Crypto Debit Card Providers Are an Endangered Species
It’s hard finding a reliable way to spend your cryptocurrency. When BTC’s fees went sky high in 2017, many merchants were sent scurrying from the crypto arena and have yet to return. With the Lightning Network permanently six months away, and few established crypto payment gateways, crypto debit cards have become a popular means of converting to fiat. But due to the complexities of operating a crypto-fiat business while satisfying regulatory requirements, coupled with the whims of payment giants Visa and Mastercard, crypto debit card companies find themselves in a precarious profession.
The Trials and Tribulations of Crypto-Fiat Exchange
Getting fiat money out of crypto is a lot harder than getting it in. In the past year, crypto debit cards have become an immensely valuable bridge between the fiat and crypto worlds. The two financial realms – legacy and future finance; centralized and decentralized money; fiat and cryptocurrency – don’t always sit well together. Crypto debit cards such as those offered by Bitpay, Wirex, and Revolut are routinely relied on by tens of thousands of cryptocurrency users for quick access to fiat. The cards score poorly for privacy but are highly convenient.
As the holders of several crypto debit cards have discovered over the last 12 months, however, their issuers tread a regulatory tightrope. The agreements that crypto debit card companies have with payment processors are prone to being revoked at a moment’s notice, leaving businesses and their card-holders out in the cold. News.Bitcoin.com spoke to two crypto card companies, Wirex and Revolut, as well as point-of-sale service Paytomat, about the challenges faced when operating a crypto-fiat business.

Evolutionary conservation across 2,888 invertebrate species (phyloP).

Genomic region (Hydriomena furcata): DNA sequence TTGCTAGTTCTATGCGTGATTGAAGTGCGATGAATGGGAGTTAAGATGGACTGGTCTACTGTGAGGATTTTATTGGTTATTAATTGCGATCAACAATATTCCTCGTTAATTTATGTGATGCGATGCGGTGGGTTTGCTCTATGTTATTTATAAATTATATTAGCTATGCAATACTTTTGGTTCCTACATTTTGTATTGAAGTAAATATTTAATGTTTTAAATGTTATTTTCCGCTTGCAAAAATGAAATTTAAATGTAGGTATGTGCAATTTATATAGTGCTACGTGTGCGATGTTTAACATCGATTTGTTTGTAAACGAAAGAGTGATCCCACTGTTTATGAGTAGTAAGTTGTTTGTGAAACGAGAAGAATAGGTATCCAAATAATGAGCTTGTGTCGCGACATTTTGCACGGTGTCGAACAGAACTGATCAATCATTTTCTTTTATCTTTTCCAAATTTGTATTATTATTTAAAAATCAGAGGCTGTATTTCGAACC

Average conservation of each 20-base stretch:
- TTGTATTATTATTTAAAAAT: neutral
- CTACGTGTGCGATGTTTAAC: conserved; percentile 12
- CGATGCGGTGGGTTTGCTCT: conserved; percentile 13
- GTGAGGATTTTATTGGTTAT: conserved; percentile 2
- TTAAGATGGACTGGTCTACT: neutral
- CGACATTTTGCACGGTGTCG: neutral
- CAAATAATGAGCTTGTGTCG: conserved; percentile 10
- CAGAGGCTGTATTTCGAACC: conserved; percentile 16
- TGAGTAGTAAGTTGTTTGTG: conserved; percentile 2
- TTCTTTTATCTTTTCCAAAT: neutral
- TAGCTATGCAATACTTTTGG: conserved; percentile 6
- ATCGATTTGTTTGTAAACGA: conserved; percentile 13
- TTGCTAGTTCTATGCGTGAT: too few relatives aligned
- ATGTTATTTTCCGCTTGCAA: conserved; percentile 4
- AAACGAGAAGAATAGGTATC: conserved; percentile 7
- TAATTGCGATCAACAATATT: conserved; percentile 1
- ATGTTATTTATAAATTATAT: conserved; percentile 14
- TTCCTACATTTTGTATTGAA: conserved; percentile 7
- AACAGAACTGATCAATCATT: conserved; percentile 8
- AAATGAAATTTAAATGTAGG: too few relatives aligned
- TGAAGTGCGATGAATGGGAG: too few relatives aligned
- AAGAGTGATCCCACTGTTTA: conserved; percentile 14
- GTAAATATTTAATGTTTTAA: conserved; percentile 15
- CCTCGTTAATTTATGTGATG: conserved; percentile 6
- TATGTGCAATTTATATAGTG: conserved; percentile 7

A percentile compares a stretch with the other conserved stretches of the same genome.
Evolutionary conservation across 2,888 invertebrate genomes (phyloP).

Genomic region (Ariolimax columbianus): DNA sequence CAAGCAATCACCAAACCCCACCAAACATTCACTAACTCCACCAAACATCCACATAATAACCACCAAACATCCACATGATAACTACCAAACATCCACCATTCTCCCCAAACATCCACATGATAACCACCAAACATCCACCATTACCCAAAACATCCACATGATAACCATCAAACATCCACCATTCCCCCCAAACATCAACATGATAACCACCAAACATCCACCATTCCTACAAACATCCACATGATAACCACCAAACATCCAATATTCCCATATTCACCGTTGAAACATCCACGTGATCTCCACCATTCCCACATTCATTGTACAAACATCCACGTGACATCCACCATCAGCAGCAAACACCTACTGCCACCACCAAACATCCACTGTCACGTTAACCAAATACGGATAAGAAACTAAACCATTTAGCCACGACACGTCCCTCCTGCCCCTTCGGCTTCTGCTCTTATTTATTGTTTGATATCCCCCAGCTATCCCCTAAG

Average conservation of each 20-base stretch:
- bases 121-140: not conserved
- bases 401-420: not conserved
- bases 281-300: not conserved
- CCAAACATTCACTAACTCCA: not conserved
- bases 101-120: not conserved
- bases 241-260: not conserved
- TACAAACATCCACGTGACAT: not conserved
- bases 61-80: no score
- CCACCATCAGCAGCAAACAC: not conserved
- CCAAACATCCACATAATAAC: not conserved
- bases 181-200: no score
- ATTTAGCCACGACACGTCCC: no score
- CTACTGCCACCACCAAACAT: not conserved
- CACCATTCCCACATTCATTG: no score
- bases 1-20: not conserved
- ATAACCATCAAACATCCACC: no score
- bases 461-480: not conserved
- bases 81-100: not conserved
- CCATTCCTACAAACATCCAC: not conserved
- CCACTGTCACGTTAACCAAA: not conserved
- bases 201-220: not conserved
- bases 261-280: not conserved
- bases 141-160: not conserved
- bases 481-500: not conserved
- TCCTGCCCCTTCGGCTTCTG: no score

Winning Over the ‘BINs’
Wirex CEO Pavel Matveev began: “Blockchains are geographically borderless and can be accessed from any country. However, a crypto card is different and much more complicated, existing across numerous geographies and regulatory regimes. There are several challenges when trying to launch a crypto supported card in every country.” According to Matveev, these include the obligation for “the entity issuing the card and accounts to be licensed by the appropriate local regulator as an e-money/money transmitter institution or the local regulatory equivalent.”
The Wirex CEO also explained the need for a “BIN sponsor” which refers to the company that possesses membership of a card payment network such as Visa or Mastercard. He revealed: “Several BIN sponsors were hesitant to work with Wirex at first when they learned that part of our model encompasses cryptocurrencies.” Since then, however, Matveev says that BIN sponsors have become more receptive to crypto.
True Crypto Spending or Just an Illusion?
News.Bitcoin.com also spoke to Paytomat, a crypto payment solution for merchants. The project, which is gearing up for an IEO on Exmo exchange, allows more than 18 cryptocurrencies to be spent online and in-store including BCH, ETH, ZEN, and BTC. The Paytomat team discussed the challenges of working in nine countries, which entails being cognizant of the regulations governing nations as diverse as Venezuela and South Korea, explaining:
Education is still a major part of driving merchant adoption of cryptocurrencies. Once vendors can see how easy it is to integrate crypto into their existing merchant systems, without the need for additional hardware, they’re impressed. This will take time, but acceptance of cryptocurrencies at the point of sale is growing.